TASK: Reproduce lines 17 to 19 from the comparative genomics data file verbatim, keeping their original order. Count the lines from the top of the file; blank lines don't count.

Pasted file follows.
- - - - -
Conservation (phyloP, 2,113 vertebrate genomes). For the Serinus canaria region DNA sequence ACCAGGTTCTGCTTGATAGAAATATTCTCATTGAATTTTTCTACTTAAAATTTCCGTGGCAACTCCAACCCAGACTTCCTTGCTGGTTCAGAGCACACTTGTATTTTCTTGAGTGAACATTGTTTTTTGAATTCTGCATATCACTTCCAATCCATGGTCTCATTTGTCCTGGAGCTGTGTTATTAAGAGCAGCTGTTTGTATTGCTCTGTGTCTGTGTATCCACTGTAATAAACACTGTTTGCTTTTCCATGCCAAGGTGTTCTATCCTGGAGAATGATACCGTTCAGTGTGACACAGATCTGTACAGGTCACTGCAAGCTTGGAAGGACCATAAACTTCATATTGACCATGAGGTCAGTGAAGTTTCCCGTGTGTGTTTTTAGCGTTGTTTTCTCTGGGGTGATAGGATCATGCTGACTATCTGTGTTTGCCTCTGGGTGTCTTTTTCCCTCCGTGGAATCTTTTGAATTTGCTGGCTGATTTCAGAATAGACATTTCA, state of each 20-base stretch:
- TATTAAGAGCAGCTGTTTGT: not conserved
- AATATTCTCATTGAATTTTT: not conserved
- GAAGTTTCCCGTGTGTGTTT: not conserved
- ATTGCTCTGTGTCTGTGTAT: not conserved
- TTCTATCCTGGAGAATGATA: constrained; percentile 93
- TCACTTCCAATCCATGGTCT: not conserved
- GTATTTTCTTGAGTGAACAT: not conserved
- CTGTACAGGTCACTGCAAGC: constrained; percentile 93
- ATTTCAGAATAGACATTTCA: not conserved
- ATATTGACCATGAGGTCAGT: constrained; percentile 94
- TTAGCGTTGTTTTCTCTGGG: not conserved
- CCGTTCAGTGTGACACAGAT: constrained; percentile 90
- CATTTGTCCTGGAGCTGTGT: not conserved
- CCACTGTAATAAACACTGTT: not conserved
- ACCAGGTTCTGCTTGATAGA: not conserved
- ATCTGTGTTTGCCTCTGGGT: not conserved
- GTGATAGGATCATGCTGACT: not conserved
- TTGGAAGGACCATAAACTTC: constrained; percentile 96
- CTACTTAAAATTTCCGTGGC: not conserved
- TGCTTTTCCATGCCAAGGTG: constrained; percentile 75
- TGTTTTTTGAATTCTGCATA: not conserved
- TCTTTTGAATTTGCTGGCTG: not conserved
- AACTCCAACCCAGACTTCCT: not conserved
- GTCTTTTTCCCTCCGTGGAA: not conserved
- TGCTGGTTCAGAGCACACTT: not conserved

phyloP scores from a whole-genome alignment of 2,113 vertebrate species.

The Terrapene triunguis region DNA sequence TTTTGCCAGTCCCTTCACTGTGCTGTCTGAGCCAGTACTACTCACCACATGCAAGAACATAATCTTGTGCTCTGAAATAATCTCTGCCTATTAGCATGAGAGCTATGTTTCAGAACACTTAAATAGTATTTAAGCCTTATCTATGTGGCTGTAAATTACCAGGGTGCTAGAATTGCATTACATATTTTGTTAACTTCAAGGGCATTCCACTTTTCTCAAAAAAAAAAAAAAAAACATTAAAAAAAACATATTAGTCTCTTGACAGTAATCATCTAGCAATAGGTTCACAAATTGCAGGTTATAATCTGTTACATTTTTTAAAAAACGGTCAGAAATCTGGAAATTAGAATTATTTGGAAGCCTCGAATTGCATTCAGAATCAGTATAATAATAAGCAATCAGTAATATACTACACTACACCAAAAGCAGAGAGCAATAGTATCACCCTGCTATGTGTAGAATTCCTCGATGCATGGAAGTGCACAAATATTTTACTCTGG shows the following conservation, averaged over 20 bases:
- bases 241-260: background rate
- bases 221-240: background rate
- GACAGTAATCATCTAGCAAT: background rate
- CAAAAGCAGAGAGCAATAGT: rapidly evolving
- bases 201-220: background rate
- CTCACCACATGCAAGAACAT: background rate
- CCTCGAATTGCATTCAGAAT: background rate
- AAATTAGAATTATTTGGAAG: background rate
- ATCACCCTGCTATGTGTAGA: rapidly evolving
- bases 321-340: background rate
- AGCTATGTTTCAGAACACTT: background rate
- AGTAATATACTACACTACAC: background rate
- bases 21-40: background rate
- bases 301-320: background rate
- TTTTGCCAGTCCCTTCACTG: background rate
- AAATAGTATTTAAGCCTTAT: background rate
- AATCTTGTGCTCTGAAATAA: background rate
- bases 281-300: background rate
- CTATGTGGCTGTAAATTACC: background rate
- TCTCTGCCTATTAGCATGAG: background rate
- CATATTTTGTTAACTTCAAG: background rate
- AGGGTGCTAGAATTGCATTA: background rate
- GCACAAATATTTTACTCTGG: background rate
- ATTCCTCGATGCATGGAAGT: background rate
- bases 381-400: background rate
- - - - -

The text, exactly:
- ATCTGTGTTTGCCTCTGGGT: not conserved
- GTGATAGGATCATGCTGACT: not conserved
- TTGGAAGGACCATAAACTTC: constrained; percentile 96